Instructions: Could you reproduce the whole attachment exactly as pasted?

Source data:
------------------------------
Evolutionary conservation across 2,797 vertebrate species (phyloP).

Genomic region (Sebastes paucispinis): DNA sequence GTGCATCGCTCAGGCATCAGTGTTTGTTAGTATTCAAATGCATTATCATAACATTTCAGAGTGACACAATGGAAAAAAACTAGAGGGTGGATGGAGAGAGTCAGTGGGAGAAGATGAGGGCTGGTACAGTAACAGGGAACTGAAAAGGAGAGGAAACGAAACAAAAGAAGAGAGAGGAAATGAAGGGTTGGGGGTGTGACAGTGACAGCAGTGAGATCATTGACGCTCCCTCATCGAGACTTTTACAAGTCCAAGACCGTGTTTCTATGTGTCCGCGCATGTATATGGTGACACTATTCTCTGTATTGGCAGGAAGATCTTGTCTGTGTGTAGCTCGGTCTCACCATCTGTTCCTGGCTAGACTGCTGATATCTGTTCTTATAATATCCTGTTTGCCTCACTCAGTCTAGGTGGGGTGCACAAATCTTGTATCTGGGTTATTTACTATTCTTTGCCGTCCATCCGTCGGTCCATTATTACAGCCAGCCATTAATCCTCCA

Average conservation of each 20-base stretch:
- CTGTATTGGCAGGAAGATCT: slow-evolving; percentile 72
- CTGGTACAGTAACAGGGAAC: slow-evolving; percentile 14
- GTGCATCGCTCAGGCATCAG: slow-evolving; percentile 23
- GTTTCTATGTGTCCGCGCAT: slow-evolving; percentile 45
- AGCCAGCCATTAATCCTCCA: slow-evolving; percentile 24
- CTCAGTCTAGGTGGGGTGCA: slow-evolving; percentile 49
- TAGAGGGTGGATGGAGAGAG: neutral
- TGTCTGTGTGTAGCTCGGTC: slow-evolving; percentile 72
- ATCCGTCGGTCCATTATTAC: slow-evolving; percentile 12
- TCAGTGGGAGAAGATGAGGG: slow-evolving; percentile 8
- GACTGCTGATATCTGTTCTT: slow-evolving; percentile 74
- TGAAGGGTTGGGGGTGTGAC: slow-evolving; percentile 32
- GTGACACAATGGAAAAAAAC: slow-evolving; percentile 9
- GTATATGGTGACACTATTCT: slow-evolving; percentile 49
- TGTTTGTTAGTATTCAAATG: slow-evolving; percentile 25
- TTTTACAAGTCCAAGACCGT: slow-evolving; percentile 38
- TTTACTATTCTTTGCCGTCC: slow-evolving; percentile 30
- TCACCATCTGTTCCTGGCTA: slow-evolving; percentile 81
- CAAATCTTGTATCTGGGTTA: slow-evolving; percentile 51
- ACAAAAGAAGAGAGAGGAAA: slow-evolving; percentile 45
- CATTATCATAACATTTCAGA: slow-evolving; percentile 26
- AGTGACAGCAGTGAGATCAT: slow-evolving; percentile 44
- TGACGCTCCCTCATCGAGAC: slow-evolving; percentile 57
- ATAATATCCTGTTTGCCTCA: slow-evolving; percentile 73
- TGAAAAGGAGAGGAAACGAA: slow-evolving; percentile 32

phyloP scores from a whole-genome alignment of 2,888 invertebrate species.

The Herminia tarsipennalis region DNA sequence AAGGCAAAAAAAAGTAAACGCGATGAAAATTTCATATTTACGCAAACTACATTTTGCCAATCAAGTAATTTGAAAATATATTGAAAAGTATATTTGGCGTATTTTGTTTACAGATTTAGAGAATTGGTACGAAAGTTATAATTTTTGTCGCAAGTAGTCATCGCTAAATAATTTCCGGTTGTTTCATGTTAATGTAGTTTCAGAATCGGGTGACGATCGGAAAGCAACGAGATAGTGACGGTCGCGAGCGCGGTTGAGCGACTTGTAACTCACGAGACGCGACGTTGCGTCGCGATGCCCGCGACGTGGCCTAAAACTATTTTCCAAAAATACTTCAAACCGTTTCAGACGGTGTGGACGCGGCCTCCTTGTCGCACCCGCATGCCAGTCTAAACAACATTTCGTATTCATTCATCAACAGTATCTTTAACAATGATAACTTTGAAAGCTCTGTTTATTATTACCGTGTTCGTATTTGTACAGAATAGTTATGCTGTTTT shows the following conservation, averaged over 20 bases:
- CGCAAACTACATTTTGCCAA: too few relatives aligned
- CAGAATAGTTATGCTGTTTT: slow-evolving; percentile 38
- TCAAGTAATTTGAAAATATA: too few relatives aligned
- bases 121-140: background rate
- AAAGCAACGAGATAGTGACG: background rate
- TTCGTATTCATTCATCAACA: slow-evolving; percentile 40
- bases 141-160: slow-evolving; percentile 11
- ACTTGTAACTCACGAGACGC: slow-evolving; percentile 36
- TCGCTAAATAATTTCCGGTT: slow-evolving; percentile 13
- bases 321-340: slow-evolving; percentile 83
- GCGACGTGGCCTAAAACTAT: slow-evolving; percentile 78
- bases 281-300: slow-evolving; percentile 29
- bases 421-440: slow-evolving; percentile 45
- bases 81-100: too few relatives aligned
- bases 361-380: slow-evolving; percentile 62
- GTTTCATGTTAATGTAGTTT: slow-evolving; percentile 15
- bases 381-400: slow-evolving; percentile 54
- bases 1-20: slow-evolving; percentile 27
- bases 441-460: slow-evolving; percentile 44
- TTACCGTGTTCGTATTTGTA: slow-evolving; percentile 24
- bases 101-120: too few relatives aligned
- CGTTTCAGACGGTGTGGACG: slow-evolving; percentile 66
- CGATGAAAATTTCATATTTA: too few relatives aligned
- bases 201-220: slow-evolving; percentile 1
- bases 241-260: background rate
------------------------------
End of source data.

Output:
Evolutionary conservation across 2,797 vertebrate species (phyloP).

Genomic region (Sebastes paucispinis): DNA sequence GTGCATCGCTCAGGCATCAGTGTTTGTTAGTATTCAAATGCATTATCATAACATTTCAGAGTGACACAATGGAAAAAAACTAGAGGGTGGATGGAGAGAGTCAGTGGGAGAAGATGAGGGCTGGTACAGTAACAGGGAACTGAAAAGGAGAGGAAACGAAACAAAAGAAGAGAGAGGAAATGAAGGGTTGGGGGTGTGACAGTGACAGCAGTGAGATCATTGACGCTCCCTCATCGAGACTTTTACAAGTCCAAGACCGTGTTTCTATGTGTCCGCGCATGTATATGGTGACACTATTCTCTGTATTGGCAGGAAGATCTTGTCTGTGTGTAGCTCGGTCTCACCATCTGTTCCTGGCTAGACTGCTGATATCTGTTCTTATAATATCCTGTTTGCCTCACTCAGTCTAGGTGGGGTGCACAAATCTTGTATCTGGGTTATTTACTATTCTTTGCCGTCCATCCGTCGGTCCATTATTACAGCCAGCCATTAATCCTCCA

Average conservation of each 20-base stretch:
- CTGTATTGGCAGGAAGATCT: slow-evolving; percentile 72
- CTGGTACAGTAACAGGGAAC: slow-evolving; percentile 14
- GTGCATCGCTCAGGCATCAG: slow-evolving; percentile 23
- GTTTCTATGTGTCCGCGCAT: slow-evolving; percentile 45
- AGCCAGCCATTAATCCTCCA: slow-evolving; percentile 24
- CTCAGTCTAGGTGGGGTGCA: slow-evolving; percentile 49
- TAGAGGGTGGATGGAGAGAG: neutral
- TGTCTGTGTGTAGCTCGGTC: slow-evolving; percentile 72
- ATCCGTCGGTCCATTATTAC: slow-evolving; percentile 12
- TCAGTGGGAGAAGATGAGGG: slow-evolving; percentile 8
- GACTGCTGATATCTGTTCTT: slow-evolving; percentile 74
- TGAAGGGTTGGGGGTGTGAC: slow-evolving; percentile 32
- GTGACACAATGGAAAAAAAC: slow-evolving; percentile 9
- GTATATGGTGACACTATTCT: slow-evolving; percentile 49
- TGTTTGTTAGTATTCAAATG: slow-evolving; percentile 25
- TTTTACAAGTCCAAGACCGT: slow-evolving; percentile 38
- TTTACTATTCTTTGCCGTCC: slow-evolving; percentile 30
- TCACCATCTGTTCCTGGCTA: slow-evolving; percentile 81
- CAAATCTTGTATCTGGGTTA: slow-evolving; percentile 51
- ACAAAAGAAGAGAGAGGAAA: slow-evolving; percentile 45
- CATTATCATAACATTTCAGA: slow-evolving; percentile 26
- AGTGACAGCAGTGAGATCAT: slow-evolving; percentile 44
- TGACGCTCCCTCATCGAGAC: slow-evolving; percentile 57
- ATAATATCCTGTTTGCCTCA: slow-evolving; percentile 73
- TGAAAAGGAGAGGAAACGAA: slow-evolving; percentile 32

phyloP scores from a whole-genome alignment of 2,888 invertebrate species.

The Herminia tarsipennalis region DNA sequence AAGGCAAAAAAAAGTAAACGCGATGAAAATTTCATATTTACGCAAACTACATTTTGCCAATCAAGTAATTTGAAAATATATTGAAAAGTATATTTGGCGTATTTTGTTTACAGATTTAGAGAATTGGTACGAAAGTTATAATTTTTGTCGCAAGTAGTCATCGCTAAATAATTTCCGGTTGTTTCATGTTAATGTAGTTTCAGAATCGGGTGACGATCGGAAAGCAACGAGATAGTGACGGTCGCGAGCGCGGTTGAGCGACTTGTAACTCACGAGACGCGACGTTGCGTCGCGATGCCCGCGACGTGGCCTAAAACTATTTTCCAAAAATACTTCAAACCGTTTCAGACGGTGTGGACGCGGCCTCCTTGTCGCACCCGCATGCCAGTCTAAACAACATTTCGTATTCATTCATCAACAGTATCTTTAACAATGATAACTTTGAAAGCTCTGTTTATTATTACCGTGTTCGTATTTGTACAGAATAGTTATGCTGTTTT shows the following conservation, averaged over 20 bases:
- CGCAAACTACATTTTGCCAA: too few relatives aligned
- CAGAATAGTTATGCTGTTTT: slow-evolving; percentile 38
- TCAAGTAATTTGAAAATATA: too few relatives aligned
- bases 121-140: background rate
- AAAGCAACGAGATAGTGACG: background rate
- TTCGTATTCATTCATCAACA: slow-evolving; percentile 40
- bases 141-160: slow-evolving; percentile 11
- ACTTGTAACTCACGAGACGC: slow-evolving; percentile 36
- TCGCTAAATAATTTCCGGTT: slow-evolving; percentile 13
- bases 321-340: slow-evolving; percentile 83
- GCGACGTGGCCTAAAACTAT: slow-evolving; percentile 78
- bases 281-300: slow-evolving; percentile 29
- bases 421-440: slow-evolving; percentile 45
- bases 81-100: too few relatives aligned
- bases 361-380: slow-evolving; percentile 62
- GTTTCATGTTAATGTAGTTT: slow-evolving; percentile 15
- bases 381-400: slow-evolving; percentile 54
- bases 1-20: slow-evolving; percentile 27
- bases 441-460: slow-evolving; percentile 44
- TTACCGTGTTCGTATTTGTA: slow-evolving; percentile 24
- bases 101-120: too few relatives aligned
- CGTTTCAGACGGTGTGGACG: slow-evolving; percentile 66
- CGATGAAAATTTCATATTTA: too few relatives aligned
- bases 201-220: slow-evolving; percentile 1
- bases 241-260: background rate